Letter from Toronto
LAST Thursday, while Uganda riot-police was busy subduing the rebellion by the so-called AGOA girls employed by Tri-Star Apparel, US police officers burst into several Wal-Mart Department chain stores in 21 states and arrested about 300 illegal immigrants w
By Opiyo Oloya
LAST Thursday, while Uganda riot-police was busy subduing the rebellion by the so-called AGOA girls employed by Tri-Star Apparel, US police officers burst into several Wal-Mart Department chain stores in 21 states and arrested about 300 illegal immigrants working as cleaners.
Yet, why would a trillion-dollar company like Wal-Mart whose 2002 annual earning was $224.5 billion (US), roughly equal the Gross Domestic Products for the entire African continent ($316.2 billion in 1998), risk breaking the law by hiring a bunch of illegal aliens to do its dirty work?
The answer to this question is at the very root of the plights of the AGOA girls in Uganda, and many like them throughout the developing countries where labour is cheaper than disposable diaper. In a single word that even a six-year old can understand, itâ€™s about greed.
In the last two decades, huge American and European retail corporations like Wal-Mart, Nike, Reebok, Mark and Spencer and the Gap made two very smart observations. First, they observed that itâ€™s too expensive to produce merchandise, say underwear, in America or Canada or UK because tough labour laws require that workers be paid a high minimum wage as well as benefits.
Secondly, the corporations also observed that instead of paying an American or Canadian worker $8 hourly wage to sew 10 underwear, you could pay a Thai or Filipino or Uganda worker a mere $0.45 per hour to sew the same 10 underwear. For example, according to a U.S. Department of Labour report released on February 17, 1998, the minimum wage in Honduras was $0.43 per hour or $3.47 per day.
Consequently, brand-name American and European companies now make billion of dollars in profit by moving factories to poorer countries such as Indonesia, Panama, United Arab Emirates, Sri Lanka, Vietnam, Haiti, China, Philippines, India, Morocco, Bangladesh, Mexico, Honduras, and lately, under AGOA to a handful of sub-Saharan African countries. Levi-Strauss, the very American icon founded 150 years ago by a Bavarian family to make jeans for gold-miners in San Francisco, that made over $4.2 billion last year, is the latest company to announce factory closure in Canada and the USA in favour of operations overseas.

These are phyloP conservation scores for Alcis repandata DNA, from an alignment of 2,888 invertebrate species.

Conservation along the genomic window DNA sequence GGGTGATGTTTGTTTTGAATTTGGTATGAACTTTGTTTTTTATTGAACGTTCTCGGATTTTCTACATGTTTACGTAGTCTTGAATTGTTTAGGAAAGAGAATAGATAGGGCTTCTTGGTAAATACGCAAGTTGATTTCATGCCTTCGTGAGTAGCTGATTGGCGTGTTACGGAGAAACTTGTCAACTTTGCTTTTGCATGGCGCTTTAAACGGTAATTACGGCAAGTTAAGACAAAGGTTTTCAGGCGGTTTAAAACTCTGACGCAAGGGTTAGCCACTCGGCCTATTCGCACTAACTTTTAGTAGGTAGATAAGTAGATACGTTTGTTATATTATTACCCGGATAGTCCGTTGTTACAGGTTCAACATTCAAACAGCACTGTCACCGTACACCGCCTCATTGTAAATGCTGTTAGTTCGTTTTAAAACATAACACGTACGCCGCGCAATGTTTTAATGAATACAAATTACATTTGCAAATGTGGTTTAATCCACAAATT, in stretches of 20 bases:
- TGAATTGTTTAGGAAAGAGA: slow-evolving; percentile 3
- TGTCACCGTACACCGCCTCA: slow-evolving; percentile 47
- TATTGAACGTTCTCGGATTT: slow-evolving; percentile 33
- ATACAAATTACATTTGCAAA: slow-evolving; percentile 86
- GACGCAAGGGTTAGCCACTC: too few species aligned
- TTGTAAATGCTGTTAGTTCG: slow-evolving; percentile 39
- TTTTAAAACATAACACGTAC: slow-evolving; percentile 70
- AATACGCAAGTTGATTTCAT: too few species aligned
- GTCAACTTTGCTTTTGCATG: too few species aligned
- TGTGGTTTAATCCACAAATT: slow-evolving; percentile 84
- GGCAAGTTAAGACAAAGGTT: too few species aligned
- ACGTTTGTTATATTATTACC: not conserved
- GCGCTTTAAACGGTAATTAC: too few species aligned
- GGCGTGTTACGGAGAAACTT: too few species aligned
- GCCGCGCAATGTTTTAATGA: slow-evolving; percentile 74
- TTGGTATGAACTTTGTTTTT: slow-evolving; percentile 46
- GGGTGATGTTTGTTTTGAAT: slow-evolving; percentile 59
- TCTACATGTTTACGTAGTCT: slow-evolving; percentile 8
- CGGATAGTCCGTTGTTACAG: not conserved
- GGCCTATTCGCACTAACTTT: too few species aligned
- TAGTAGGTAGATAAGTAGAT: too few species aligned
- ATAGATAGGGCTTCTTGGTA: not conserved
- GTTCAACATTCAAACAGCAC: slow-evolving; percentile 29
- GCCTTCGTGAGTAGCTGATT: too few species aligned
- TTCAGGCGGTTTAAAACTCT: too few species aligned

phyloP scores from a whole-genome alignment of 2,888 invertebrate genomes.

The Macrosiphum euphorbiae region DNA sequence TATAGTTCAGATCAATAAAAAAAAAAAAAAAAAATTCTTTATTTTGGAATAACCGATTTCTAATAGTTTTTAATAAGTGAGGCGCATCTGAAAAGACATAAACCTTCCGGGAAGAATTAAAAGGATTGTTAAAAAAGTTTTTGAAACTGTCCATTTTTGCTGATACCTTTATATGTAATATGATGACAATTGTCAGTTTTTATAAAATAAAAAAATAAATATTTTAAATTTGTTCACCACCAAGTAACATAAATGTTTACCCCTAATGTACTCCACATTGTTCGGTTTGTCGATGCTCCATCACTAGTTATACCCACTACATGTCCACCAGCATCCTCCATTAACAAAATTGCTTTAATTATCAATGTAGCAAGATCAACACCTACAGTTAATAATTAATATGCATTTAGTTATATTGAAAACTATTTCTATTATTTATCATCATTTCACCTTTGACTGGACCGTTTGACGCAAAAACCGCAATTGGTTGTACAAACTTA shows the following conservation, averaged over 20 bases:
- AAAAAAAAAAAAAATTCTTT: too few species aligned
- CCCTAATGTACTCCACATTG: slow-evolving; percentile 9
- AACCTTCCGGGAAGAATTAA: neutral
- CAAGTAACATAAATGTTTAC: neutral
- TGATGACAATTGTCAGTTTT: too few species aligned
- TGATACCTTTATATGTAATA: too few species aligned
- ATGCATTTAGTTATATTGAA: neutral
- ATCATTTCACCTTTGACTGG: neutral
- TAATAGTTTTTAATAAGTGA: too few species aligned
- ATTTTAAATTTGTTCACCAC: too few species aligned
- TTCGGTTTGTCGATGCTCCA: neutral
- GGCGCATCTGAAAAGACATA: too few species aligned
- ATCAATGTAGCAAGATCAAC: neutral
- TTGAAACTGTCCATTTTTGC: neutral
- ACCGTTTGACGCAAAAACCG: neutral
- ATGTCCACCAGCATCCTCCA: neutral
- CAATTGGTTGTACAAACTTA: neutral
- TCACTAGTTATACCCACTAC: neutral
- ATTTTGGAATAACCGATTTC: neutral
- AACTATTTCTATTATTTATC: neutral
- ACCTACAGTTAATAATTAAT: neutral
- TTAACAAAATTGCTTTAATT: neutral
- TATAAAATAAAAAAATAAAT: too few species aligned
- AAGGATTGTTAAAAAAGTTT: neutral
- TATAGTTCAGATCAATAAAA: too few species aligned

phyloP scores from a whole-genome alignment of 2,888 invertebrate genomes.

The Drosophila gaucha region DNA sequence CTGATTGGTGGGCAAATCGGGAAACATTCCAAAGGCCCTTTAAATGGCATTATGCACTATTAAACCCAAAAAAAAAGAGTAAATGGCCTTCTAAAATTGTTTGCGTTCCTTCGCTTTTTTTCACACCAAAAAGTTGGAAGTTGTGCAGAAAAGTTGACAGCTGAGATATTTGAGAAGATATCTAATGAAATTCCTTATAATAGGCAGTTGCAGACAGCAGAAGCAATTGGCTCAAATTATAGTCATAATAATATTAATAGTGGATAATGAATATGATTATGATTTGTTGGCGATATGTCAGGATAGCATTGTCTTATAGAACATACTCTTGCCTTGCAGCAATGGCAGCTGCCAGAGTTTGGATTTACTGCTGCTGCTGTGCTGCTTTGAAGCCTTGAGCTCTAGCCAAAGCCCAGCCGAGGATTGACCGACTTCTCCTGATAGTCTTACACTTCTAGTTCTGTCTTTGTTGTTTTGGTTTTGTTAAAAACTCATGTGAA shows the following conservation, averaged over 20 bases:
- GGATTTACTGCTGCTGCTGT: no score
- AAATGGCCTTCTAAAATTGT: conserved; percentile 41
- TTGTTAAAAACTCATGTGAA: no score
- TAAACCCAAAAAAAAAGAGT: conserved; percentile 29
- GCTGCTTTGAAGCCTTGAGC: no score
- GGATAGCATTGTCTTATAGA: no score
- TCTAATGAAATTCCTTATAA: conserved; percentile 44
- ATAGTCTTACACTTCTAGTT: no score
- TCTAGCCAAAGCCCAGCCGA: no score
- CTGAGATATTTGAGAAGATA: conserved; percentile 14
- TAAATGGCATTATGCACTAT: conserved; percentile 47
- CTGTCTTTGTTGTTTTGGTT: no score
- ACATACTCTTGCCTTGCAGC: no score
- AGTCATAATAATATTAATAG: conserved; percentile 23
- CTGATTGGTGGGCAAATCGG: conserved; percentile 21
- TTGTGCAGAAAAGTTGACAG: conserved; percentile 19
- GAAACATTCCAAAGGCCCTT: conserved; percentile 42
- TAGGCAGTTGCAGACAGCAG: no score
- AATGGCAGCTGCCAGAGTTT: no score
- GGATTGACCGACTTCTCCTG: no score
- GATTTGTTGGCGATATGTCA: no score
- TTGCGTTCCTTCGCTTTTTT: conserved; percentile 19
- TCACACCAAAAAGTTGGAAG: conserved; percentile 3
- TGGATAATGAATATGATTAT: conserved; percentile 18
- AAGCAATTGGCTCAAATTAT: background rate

About 37,000 workers in Canada and the US will be out of work when the company closes its shops next March.
However, to avoid being labelled as â€œsweatshop companiesâ€ that make huge profits on the back of poorly paid slave workers, lesser known companies registered mostly in Asia, where there are no fear of US and European labour laws, are contracted to produce the merchandise. Today, Asian companies such as Taiwanese-based Pou Chen and Nien Hsing employ millions in huge factories in third world countries that supply the North American and European markets with footwear, garments and other products.
That, in a nutshell, is how Tri-Star Apparel Exports, the Sri-Lanka based company that employs the AGOA girls in Uganda, became a supplier. Founded by Deshabandu Kumar Dewapura in 1979 with just 10 machines and 15 employees, Tri-Star is now a global employer boasting dozens of factories in Sri Lanka, Kenya, Uganda, and Botswana that employ 15,000 workers producing 15 million pieces of garment. Its corporate clients include Ralph Lauren (2002 net revenue $2.3 billion), Gap (2002 net revenue, $7.0 billion), Guess (2002 net revenue $0.8 billion) and Limited Brands which owns Victoriaâ€™s secret line of clothing (2002 revenue, $8.4 billion). It recently signed a contract to supply two million pieces of baby and children wear every month to UK-based Grasshopper Holder, one of the largest EU garment suppliers.
Yet, despite the assurance of Mr Dewapura that Tri-Starâ€™s â€œskilled workforce works towards increasing productivity and quality through a welfare package and incentive based on production targetsâ€, the maltreatment of 265 AGOA girls is very similar to tactics used by other Asian-based companies in poor countries.
In El Salvador, for instance, when factory workers at the Taiwanese-owned Tainan factory organised a union, the company quickly suspended the workers on October 17, 2001 and boosted productions in other factories.
Earlier that year, when workers at Korean-based Kuk Dong factory in Peubla, Mexico, which supplies Nike and Reebok shoes went on strike to protest labour right abuses, including forced overtime, low wages, verbal abuses and lack of benefits, the company responded by shutting down operations for nine months.
Tri-Star Apparel, in other words, is doing what other Asian multinationals are good at doing, namely finding cheap labour, exploiting it to make high quality merchandise for their big American and European corporate customers. Secondly, when the exploited workers begin to organise to stop the abuses, either these companies threaten to move their business somewhere else or label the workers as â€œa bunch of trouble-makersâ€ and sack them. As Mr Dewapura puts it on his website, â€œWhen it comes to service, you better ask our customersâ€”content customers.â€
So far, Tri-Star Apparel appears to have successfully tarnished the reputation of the sacked AGOA girls as no-good idlers. No less a person than the presidential assistant on AGOA, Ms Susan Muhwezi, is reported to have said, â€œWe gave them the skills and itâ€™s a free market; they can walk out and go elsewhere if they are not satisfied.â€ Next article â€” How the dismissed AGOA girls will get Tri-Star Apparel back to the negotiation table
in a hurry.
Tri-Star Apparel good eye opener